Introduction: Urinary incontinence, erectile dysfunction, fatigue as well as fears and depression rank among the most common complaints in patients with prostate cancer, resulting in a reduced participation in daily life and social isolation. Consequently, the quality of life of prostate cancer patients is strongly affected in a negative way. Numerous studies focusing on physical exercise interventions in prostate cancers patients demonstrate positive physiological and psychological effects. Our objective was to evaluate the evidence of randomized controlled studies which examined exercise during medical treatment and in the aftercare of a prostate cancer disease.
Methods: Twenty-five randomized controlled trials regarding physical activities in patients with prostate cancer were obtained by systematic literature research (Medpilot). Twenty-one studies examined clinical exercise interventions during the phase of medical treatment (irradiation, pre- and/or post-op, androgen deprivation therapy) and four studies during the aftercare. In order to evaluate the evidence of the included studies, the evaluation system of the Oxford Centre for Evidence-Based Medicine was used. Within this systematic review, we differentiated between "supervised clinical exercise" and "non-supervised clinical exercise."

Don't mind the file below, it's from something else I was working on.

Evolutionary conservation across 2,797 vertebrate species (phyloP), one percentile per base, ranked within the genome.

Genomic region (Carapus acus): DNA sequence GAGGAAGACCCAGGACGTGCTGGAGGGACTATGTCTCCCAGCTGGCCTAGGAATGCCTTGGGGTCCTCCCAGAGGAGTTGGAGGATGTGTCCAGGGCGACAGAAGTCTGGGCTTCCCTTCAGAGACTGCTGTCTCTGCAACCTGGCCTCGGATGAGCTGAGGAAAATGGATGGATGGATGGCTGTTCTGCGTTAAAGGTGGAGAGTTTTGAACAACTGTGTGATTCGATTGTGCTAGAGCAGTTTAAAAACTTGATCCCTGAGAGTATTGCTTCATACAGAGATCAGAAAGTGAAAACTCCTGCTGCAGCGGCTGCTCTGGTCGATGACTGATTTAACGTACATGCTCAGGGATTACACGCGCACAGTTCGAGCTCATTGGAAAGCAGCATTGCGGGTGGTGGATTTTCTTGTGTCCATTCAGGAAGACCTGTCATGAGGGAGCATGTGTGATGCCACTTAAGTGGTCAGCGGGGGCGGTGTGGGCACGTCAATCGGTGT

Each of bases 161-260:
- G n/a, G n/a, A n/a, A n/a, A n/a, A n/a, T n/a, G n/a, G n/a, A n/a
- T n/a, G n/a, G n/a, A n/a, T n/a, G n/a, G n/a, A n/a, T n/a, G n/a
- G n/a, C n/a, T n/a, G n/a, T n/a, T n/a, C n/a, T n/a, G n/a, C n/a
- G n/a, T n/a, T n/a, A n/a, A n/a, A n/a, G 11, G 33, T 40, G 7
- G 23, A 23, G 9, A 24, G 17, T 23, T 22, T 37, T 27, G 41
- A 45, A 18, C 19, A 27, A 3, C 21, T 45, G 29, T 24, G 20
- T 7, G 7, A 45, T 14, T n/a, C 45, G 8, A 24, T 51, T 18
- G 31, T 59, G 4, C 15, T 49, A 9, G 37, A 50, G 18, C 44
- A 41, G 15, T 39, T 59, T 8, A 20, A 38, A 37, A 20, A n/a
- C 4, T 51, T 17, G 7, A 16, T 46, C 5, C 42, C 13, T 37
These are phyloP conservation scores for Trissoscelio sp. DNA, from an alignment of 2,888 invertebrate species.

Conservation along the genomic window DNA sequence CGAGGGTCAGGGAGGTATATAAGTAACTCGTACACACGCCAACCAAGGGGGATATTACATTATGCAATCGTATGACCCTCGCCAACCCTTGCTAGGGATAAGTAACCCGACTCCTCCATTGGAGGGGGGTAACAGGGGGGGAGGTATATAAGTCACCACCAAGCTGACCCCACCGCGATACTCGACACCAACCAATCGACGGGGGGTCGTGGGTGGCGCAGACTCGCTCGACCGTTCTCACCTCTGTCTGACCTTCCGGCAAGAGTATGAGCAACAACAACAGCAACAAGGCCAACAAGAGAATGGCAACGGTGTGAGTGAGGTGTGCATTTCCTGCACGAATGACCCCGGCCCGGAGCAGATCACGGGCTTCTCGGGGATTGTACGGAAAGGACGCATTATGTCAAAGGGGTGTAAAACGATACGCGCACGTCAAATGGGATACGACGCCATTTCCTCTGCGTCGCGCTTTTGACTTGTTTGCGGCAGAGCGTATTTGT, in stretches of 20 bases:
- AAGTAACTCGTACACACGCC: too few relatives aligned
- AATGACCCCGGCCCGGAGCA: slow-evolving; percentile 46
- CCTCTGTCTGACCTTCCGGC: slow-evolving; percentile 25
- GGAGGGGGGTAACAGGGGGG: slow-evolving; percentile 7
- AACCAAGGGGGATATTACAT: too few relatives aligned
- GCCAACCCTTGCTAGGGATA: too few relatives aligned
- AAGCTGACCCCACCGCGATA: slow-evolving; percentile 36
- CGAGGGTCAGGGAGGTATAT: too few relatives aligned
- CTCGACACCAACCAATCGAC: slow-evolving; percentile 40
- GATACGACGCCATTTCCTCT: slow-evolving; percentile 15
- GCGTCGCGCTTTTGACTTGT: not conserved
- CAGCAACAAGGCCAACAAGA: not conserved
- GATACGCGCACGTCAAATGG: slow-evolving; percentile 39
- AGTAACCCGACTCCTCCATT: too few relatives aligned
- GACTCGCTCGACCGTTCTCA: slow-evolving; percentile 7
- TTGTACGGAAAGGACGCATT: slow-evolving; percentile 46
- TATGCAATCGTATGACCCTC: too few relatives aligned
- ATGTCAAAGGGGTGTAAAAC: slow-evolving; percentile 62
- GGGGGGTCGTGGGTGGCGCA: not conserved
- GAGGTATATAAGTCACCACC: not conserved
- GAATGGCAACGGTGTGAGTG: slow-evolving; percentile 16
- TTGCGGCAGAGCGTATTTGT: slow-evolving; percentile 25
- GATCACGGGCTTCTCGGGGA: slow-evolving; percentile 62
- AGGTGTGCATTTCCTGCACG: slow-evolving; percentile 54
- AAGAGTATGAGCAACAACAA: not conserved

Results and discussion: Current data suggest that incontinence, fitness, fatigue, body constitution, and also quality of life can be improved by clinical exercise in patients during and after prostate cancer. Studies were mostly ranked evidence level "2b." Only four studies, all conducted during medical treatment, reached the level "1b." It seems to be that "supervised exercise" is more effective than "non-supervised exercise." For future research, further randomized controlled trials with high methodological quality need to be conducted in order to establish evidence-based recommendations particularly for prostate cancer patients.